Bonafide Balderdash, the second volume of Fantagraphic's reprinting of the entire 26 year run of Walt Kelly's comic strip pogo came out a couple of months ago. Two years are covered in each Pogo edition. (Volume one had a bonus multi-month section of Pogo's initial run in the leftist newspaper The Star; when that paper ceased publication, the strip was reborn in syndication.) We’re in the early 1950s now, and Kelly is dropping references to McCarthyism and Eisenhower's presidency.
These early years of what became one of the most important and popular comic strips of the 20th century—the work of a Connecticut-raised cartoonist, yet!—introduces new characters at a rapid pace. It also expands the concept of daily comic strips as a forum for political opinion as strident as those uttered by their cartoon brethren on the Op-Ed pages.
One who does both is P.T. Bridgeport, the blowhard entrepreneur whose speech balloons are lettered in circus-style fonts. Arriving shortly afterwards is Mr. Tammanany, a tiger named for the famous Thomas Nast depiction of the Tammany Hall political machine in New York as a jungle beast on a rampage, attacking democracy.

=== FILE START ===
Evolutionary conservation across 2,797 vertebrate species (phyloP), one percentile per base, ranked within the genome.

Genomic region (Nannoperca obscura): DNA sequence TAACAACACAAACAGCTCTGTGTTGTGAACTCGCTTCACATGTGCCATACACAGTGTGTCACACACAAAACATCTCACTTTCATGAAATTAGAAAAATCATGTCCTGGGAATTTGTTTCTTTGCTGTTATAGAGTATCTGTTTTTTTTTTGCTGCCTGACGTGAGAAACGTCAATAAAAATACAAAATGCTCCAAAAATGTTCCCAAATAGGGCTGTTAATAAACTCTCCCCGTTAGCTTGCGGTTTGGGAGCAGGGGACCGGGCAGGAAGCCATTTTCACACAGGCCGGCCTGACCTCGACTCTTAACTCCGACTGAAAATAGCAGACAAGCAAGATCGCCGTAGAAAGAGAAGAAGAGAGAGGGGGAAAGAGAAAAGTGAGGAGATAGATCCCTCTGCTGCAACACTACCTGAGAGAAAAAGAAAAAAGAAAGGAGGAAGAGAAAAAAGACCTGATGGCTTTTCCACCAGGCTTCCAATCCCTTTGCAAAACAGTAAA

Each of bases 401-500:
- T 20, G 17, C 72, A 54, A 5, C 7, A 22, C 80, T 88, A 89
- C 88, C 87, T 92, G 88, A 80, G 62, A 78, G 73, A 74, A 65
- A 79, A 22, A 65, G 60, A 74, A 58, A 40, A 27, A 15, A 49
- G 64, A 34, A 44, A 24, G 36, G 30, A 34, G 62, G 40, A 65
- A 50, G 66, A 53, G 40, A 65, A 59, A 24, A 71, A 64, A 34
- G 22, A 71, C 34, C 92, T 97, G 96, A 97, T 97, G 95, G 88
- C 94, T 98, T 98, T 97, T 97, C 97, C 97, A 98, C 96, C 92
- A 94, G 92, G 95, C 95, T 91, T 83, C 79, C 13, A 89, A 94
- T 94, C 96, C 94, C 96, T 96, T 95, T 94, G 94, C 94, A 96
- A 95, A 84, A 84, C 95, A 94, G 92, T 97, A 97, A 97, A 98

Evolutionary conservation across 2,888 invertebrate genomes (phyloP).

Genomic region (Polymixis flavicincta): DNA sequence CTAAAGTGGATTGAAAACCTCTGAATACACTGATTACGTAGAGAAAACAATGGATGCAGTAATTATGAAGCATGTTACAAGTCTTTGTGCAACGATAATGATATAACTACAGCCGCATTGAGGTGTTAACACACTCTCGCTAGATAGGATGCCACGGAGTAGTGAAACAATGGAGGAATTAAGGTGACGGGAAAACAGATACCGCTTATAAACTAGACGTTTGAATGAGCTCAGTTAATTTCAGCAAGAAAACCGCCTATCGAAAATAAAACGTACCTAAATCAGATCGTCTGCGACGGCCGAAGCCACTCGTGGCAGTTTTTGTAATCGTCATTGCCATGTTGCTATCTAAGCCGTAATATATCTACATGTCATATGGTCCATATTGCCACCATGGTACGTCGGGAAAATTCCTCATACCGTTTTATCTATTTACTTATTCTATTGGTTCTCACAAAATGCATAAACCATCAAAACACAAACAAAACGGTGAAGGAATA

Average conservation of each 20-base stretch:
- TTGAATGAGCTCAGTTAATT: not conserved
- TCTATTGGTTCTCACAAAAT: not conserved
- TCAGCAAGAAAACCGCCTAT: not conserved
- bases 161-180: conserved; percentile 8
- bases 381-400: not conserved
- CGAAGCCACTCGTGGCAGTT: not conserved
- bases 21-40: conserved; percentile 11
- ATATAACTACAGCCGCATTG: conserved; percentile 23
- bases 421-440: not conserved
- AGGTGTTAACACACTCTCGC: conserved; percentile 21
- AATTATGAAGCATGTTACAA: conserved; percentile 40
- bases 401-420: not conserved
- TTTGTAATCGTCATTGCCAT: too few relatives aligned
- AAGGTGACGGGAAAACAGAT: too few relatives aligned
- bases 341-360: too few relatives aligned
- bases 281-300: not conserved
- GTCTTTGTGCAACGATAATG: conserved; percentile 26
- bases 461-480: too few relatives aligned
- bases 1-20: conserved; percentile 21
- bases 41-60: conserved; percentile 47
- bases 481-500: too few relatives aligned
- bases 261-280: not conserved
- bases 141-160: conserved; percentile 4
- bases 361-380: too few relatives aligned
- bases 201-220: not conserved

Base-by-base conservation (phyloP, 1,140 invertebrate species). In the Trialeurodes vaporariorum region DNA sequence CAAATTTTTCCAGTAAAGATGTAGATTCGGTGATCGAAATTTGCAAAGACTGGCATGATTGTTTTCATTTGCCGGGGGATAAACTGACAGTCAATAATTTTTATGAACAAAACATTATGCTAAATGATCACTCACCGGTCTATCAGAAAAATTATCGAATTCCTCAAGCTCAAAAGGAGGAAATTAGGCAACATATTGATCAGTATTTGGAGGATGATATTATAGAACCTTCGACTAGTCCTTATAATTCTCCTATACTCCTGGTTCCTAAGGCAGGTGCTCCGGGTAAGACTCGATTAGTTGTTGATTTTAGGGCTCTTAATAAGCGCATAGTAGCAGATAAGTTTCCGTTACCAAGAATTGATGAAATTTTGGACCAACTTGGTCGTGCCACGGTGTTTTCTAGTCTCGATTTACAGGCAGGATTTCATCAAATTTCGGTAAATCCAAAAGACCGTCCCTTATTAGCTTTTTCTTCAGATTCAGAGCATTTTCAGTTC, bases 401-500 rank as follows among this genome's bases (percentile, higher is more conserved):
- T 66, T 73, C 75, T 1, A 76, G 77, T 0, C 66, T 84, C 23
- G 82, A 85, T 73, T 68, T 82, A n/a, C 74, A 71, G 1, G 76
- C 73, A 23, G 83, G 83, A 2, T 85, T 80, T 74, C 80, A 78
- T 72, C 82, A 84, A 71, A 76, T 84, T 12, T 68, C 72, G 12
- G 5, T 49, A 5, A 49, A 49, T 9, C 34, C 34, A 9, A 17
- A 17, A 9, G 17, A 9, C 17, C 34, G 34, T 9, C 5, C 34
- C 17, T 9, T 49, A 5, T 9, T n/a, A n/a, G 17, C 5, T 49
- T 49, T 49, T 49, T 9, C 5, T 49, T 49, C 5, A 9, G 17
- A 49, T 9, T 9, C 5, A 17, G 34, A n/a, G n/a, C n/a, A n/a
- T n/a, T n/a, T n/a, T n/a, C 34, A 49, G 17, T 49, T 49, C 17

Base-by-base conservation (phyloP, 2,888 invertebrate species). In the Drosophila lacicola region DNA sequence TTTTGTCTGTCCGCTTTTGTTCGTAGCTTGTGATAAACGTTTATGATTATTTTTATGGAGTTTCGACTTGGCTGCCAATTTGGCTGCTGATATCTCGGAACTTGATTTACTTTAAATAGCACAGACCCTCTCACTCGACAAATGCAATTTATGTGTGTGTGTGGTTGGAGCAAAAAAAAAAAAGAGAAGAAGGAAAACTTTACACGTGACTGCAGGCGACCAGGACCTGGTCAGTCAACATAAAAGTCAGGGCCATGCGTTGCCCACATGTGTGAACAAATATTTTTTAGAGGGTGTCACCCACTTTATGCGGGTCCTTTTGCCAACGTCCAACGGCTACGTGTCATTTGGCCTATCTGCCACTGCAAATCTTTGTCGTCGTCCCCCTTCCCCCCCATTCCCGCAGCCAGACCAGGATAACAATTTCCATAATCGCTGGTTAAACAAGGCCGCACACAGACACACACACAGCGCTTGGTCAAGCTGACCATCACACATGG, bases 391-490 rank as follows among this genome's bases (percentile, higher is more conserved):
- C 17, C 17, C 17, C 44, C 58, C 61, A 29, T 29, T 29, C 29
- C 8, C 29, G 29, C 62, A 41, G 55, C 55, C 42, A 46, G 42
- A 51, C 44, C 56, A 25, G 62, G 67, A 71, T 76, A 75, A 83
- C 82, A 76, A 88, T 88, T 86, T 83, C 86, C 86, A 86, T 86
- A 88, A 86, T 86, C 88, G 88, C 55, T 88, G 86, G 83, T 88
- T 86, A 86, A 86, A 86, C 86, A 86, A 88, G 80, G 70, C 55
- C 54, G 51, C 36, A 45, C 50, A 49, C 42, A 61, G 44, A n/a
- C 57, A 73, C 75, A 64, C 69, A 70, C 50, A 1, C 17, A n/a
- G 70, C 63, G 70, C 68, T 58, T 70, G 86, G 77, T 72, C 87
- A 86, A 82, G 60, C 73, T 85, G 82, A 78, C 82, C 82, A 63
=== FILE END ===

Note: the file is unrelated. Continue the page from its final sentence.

But Mr. Tammanany is mainly a big ungainly goof of a pussycat, who talks like this:
Cats and dogs is traditionary enemies so pup-dog gotta chaw up my tailbone. …
You know the po’r scaper got a peakeied look from trottin’ ‘long carryin’ my accoutermints. Mebbe there’s a gewgaw in the tuckerbag what’ll help out.
There’s no sense in runnin’ away from home in discomfort…
And then sings:
mm… Muss I den zum
Stadt-le hin-aus, und du
Oh, for the days when comics were so wordy and worldly, before (with few exceptions) they shrank in both size and intellect.
This collection's annotator, RC Harvey, notes that P.T. Bridgeport is a tribute to P.T. Barnum, and mentions Barnum’s circus, museum and humbug-hype legacies, but doesn't seem to know (as Kelly did) that Barnum was a bonafide Connecticut politician, serving two terms in the state legislature, running unsuccessfully for Congress and spending a year (1875) as mayor of Bridgeport.
In any case, Walt Kelly was really coming into his own at this point in his career, creating new critters by the swampful, and letting these cute little varmints spout about tough subjects. He never lets the strip get away from him, always providing the required gag or humorous reflection that avid readers would expect. In Volume Two, the lead characters have found their physiques and their key relationships. Pogo goes strong, and is a pleasure to read, both in the context of its time, and just because it’s still funny and great.